OK...you buy in at a roulette table, and, like Oscar, the table "owes" you a unit. You put 1 unit on an even chance. It loses. Repeat the bet. It loses. Repeat...it loses. You lose five straight EC bets, so now you are down 6 units, counting the unit that the table "owes" you. You continue, and on the next bet, you win one unit on the even chance. You are now down 5 units.

Oscar calls for a two unit bet on the EC. Under this method, you bet one unit on a dozen. It loses. Down 6 units. You repeat the bet, and you win. Down 4 units.

Oscar calls for a 3 unit bet on EC. Under this method, you put one unit on an EC, and one unit on a dozen. It loses. Down 6 units. Same bet, and the EC wins, but the dozen loses. No change, still down 6 units. On the next bet, the dozen wins, but the EC loses. You won 1 unit. Down 5 units.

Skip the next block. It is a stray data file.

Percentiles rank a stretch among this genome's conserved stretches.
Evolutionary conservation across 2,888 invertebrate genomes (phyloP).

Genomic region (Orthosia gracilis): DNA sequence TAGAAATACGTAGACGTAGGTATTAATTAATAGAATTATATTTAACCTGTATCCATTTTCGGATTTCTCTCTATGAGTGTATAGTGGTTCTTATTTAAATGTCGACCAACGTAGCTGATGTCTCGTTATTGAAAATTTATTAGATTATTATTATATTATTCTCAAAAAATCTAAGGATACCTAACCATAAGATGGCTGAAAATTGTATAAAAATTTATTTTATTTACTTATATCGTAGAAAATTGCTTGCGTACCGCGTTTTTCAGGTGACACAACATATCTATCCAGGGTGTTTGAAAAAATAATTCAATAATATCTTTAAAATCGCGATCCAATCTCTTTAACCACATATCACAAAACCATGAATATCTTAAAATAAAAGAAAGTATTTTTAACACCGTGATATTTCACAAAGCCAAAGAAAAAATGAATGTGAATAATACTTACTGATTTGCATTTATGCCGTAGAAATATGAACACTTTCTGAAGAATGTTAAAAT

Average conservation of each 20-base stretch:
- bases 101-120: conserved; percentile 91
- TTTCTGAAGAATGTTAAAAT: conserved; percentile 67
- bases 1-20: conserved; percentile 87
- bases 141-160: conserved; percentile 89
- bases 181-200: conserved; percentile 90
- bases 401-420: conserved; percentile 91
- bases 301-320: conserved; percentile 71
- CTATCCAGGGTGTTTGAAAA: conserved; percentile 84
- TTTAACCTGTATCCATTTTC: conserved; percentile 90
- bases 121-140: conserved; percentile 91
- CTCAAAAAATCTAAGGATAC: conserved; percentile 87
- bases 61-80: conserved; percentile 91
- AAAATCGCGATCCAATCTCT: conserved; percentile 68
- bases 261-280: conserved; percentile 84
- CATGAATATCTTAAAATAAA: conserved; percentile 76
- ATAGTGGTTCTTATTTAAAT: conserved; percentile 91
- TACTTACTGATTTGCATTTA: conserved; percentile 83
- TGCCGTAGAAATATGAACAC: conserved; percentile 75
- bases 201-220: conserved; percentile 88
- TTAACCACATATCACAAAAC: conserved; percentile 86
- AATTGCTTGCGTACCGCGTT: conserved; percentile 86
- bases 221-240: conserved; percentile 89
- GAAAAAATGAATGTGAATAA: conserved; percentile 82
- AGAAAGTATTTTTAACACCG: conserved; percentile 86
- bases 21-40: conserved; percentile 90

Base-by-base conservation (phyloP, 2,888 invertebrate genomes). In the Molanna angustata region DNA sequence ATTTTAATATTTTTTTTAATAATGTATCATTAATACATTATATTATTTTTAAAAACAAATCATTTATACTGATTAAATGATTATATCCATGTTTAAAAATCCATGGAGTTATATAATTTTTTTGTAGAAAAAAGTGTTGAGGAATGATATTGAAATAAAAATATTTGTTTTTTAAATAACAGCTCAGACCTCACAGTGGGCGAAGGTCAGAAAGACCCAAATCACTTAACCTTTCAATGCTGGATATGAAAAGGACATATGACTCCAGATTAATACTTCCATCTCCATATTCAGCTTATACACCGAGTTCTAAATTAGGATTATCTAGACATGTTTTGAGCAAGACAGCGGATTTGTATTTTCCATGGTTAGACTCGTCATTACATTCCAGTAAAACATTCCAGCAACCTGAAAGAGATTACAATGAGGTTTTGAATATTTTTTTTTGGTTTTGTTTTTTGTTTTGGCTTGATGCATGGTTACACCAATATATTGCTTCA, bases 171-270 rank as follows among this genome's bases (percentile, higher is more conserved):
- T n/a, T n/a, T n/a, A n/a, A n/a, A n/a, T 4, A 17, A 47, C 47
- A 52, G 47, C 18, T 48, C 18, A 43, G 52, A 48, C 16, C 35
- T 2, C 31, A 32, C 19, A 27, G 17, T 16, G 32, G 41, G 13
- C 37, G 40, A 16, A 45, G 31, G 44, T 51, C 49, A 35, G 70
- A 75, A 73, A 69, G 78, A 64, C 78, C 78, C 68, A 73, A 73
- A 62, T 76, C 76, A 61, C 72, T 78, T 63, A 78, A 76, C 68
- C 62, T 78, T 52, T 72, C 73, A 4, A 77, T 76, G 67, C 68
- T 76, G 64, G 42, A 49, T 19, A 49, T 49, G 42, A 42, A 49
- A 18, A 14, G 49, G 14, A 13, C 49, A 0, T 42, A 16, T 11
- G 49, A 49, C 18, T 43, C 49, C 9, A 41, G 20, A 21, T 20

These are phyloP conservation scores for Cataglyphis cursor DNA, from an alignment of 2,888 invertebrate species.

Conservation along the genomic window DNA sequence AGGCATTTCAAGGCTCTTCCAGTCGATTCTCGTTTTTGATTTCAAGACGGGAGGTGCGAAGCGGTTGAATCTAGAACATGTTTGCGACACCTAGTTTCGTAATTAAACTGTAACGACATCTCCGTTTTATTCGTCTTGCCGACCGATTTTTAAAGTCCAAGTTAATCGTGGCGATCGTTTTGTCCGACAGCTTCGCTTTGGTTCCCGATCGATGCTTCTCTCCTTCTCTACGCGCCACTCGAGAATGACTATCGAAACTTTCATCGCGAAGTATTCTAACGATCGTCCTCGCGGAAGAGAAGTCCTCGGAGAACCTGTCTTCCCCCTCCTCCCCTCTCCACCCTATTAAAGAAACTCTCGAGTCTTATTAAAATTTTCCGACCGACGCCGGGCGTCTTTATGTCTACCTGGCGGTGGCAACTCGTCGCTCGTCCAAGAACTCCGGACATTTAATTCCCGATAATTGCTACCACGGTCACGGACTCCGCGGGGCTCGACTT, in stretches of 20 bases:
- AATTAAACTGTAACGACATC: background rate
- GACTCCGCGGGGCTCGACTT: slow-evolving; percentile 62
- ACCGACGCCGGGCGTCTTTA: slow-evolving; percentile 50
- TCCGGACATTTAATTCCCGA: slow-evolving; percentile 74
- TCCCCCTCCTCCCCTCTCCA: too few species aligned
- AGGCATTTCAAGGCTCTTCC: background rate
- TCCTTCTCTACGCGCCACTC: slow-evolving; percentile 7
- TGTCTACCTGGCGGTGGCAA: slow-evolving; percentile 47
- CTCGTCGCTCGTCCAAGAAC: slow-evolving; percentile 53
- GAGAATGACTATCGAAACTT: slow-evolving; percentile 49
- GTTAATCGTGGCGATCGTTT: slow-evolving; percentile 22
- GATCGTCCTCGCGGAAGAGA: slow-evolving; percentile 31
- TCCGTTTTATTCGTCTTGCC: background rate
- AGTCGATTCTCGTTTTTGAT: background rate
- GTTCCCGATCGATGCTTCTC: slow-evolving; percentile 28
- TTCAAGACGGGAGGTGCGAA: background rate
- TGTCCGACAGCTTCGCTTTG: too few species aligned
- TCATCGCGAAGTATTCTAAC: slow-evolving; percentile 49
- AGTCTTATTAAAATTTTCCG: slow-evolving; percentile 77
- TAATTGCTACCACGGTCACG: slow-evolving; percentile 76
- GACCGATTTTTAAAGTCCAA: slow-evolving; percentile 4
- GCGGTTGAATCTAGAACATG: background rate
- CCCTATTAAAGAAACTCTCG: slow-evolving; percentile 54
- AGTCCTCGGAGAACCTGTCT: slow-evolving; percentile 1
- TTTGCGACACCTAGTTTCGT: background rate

Oscar calls for a four unit bet on the EC. Under this method, bet one unit on a dozen, and one unit on a column. Both bets win, and now you are down 1 unit (basically what the table "owes" you). You bet one unit on an EC, it wins, and now you are up 1 unit.

I don't know how feasible this method is. The jury is still out on this question. I can see a situation where you're down 30 or 40 units, and you placing one unit on a single street. It will take forever to make your one unit profit. It probably needs a computer simulation to see how it works out.

Kynge